Private power producers have alleged that upcoming coal auctions for stressed power plants is an attempt by Coal India[NSE -2.81 %] to maximise profits as a state monopoly by exploiting the plight of fuel-starved projects.
Pressure from lenders and desperation for coal may force stressed projects to make aggressive bids at the coal auctions, they said. Also, there are high chances of these projects losing bank guarantees if there is no demand from discoms in two years, power producers said.
According to auction rules, bank guarantees of Rs 1 crore per 100,000 tonnes of coal supply to be submitted by selected bidders will get forfeited if they fail to sign power purchase agreements (PPAs) in two years.
A senior official from the coal ministry said the auction is based on suggestions from the power ministry, and that bidders should submit bids only after proper evaluation.
He said Coal India will launch a second round of auction in a month, giving power companies the option to use the coal to generate and sell electricity in shortterm market up to one year.
Coal India did not respond to queries sent on Saturday as of press time Sunday. The state-owned company has issued the bid documents for coal supply auctions under Clause b (iii) of Scheme for Harnessing and Allocating Koyala Transparently in India (Shakti Policy).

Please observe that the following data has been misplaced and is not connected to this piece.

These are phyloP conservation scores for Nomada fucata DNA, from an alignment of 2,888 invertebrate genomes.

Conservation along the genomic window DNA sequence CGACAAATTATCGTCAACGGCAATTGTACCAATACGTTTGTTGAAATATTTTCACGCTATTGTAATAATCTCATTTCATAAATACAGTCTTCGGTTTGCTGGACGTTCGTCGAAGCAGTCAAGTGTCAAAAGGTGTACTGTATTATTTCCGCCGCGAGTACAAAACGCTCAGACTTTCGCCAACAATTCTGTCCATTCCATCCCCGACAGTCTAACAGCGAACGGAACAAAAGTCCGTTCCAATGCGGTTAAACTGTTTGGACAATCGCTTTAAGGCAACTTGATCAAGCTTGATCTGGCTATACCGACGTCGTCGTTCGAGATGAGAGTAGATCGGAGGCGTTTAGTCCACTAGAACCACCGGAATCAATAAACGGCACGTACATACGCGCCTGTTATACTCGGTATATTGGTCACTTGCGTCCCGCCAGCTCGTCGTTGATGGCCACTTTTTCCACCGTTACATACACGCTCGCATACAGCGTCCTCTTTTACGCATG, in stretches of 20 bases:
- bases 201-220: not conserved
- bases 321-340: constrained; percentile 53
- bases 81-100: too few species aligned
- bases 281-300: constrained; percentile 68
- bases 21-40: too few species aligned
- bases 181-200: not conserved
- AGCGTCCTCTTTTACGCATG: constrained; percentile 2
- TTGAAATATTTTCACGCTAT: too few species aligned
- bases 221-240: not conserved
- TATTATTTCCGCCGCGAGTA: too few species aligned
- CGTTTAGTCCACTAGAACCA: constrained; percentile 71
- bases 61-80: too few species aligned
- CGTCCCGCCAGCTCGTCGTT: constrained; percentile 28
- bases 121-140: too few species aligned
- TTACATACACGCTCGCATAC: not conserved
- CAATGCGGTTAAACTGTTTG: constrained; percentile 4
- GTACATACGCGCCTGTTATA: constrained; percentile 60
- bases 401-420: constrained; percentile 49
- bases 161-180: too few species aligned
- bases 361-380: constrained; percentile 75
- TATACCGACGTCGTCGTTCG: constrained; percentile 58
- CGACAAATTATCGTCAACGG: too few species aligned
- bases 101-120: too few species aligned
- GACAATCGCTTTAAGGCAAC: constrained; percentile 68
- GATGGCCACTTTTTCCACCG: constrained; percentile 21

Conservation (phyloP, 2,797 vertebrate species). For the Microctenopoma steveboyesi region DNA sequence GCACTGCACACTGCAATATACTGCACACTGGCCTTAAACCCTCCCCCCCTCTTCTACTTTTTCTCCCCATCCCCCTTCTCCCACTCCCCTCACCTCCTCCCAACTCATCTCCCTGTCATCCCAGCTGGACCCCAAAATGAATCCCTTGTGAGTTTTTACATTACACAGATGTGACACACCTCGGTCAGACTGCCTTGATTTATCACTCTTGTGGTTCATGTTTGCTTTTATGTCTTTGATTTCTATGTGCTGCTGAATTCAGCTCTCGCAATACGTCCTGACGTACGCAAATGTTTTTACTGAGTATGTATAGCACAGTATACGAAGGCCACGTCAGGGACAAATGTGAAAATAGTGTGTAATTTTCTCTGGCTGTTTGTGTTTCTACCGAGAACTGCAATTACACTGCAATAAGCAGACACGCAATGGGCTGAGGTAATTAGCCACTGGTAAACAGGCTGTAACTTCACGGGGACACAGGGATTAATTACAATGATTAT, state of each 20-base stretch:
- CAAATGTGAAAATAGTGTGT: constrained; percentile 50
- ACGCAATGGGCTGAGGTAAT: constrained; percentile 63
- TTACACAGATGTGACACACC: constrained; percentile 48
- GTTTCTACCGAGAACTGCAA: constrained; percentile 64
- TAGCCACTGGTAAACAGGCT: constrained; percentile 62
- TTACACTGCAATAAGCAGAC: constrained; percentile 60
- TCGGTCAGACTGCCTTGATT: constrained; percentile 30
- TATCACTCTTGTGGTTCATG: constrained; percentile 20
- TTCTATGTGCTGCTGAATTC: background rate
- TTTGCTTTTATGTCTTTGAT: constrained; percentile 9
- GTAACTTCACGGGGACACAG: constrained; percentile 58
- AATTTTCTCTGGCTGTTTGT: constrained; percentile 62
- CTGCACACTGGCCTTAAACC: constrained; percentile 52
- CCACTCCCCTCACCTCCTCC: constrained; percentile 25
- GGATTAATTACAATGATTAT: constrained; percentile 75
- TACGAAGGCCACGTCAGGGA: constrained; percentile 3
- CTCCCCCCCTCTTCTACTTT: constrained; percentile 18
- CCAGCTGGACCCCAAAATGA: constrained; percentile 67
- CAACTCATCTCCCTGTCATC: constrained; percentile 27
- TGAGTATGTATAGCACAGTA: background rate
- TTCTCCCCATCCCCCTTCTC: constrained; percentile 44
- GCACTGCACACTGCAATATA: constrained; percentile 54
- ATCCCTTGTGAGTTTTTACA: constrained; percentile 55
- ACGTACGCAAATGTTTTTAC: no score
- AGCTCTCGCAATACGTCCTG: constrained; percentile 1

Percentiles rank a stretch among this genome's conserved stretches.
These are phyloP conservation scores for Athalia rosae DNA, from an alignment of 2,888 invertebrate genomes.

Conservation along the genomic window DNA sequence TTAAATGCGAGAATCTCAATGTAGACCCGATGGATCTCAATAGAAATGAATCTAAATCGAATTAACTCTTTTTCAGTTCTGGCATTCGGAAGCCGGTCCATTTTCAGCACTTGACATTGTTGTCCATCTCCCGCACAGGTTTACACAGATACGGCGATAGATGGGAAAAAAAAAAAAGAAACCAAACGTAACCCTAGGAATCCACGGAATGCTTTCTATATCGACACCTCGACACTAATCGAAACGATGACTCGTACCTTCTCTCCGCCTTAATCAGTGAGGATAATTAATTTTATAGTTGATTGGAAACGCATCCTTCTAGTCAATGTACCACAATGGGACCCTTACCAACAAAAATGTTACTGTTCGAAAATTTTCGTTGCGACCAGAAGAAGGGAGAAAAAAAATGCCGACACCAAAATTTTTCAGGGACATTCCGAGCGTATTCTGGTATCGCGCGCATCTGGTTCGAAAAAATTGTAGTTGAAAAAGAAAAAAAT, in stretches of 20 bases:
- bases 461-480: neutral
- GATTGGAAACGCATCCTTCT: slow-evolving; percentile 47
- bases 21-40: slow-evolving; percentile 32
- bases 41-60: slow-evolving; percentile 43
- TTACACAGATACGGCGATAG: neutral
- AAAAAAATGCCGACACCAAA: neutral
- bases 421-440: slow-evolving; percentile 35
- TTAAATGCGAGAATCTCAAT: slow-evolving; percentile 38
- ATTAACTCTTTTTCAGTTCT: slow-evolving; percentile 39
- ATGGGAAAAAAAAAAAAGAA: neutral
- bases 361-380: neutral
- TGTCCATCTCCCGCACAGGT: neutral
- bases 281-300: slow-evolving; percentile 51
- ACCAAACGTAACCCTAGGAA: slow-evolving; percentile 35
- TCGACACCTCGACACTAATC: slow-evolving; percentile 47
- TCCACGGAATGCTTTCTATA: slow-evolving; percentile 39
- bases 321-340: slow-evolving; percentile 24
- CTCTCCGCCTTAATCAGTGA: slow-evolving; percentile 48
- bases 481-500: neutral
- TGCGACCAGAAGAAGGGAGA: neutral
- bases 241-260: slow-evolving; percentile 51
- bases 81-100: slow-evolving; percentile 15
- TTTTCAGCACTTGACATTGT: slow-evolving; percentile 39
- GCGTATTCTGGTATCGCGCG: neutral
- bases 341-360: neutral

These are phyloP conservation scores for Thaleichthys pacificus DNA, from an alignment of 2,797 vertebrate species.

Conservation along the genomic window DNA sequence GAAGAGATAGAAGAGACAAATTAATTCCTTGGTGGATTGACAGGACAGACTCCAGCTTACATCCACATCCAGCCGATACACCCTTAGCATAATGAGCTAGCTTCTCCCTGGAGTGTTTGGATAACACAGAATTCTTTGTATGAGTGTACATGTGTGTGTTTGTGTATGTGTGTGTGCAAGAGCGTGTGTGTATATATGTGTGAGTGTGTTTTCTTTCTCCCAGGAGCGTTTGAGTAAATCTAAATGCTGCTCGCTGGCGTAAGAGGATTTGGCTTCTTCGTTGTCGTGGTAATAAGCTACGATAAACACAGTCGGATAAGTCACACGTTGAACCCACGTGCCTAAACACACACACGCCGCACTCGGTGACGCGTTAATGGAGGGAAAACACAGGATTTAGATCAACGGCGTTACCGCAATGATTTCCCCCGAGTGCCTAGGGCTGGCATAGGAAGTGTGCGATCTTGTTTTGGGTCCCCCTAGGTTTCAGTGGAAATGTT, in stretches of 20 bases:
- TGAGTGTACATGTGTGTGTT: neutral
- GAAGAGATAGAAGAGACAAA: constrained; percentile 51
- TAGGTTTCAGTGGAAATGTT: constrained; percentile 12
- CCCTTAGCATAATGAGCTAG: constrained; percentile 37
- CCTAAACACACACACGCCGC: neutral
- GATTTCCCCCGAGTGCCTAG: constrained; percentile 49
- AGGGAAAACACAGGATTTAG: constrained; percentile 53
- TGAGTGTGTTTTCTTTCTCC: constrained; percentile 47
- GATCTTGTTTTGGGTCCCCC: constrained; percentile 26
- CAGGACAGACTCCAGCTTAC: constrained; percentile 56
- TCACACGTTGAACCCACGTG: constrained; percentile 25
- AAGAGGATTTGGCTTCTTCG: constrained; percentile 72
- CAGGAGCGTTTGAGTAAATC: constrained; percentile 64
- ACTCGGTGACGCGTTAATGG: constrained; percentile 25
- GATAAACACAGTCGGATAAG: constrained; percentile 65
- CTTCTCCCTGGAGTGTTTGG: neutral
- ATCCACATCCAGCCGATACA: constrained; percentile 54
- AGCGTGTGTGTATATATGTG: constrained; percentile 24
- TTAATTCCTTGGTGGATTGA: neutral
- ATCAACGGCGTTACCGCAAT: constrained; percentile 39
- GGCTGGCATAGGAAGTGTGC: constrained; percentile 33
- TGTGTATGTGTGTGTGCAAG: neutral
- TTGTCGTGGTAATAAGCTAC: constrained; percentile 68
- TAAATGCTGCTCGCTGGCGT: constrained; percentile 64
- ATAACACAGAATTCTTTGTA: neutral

Power plants that do not have coal and power purchase agreements can participate in auctions and highest bidders get to book coal quantity for the projects. Actual availability of coal to the projects will be contingent to signing of medium and long term PPAs with discoms, within two years of the award.
Industry body Association of Power Producers (APP) has written to coal minister Prahlad Joshi and power minister RK Singh, seeking intervention. “Sadly, this appears to be a typical case of state monopoly exploiting the plight of stranded power project developers by designing an auction meant for coal company profit maximisation instead of helping out stressed power projects,” APP director general Ashok Khurana said in the letter.
In a separate letter to Singh, Khurana wrote, “This present linkage auction process has been structured and designed in a way that seeks to maximise the possibility of squeezing out irrational bids from developers who are desperate for coal to run stranded projects.”
State electricity distribution companies have not come out with significant long-term or medium-term contracts in the last 7-8 years. In fact, no state has floated long-term PPA tenders after a 1,000-mw bid byTelangana in 2016. The union power ministry had in May 2018 aggregated 1900-mw PPAs to alleviate stress on the industry. The second round of the scheme for 2,500-mw PPAs has been shelved due to lack of interest from states.
Referred from economic times, dated Jan 06 2020.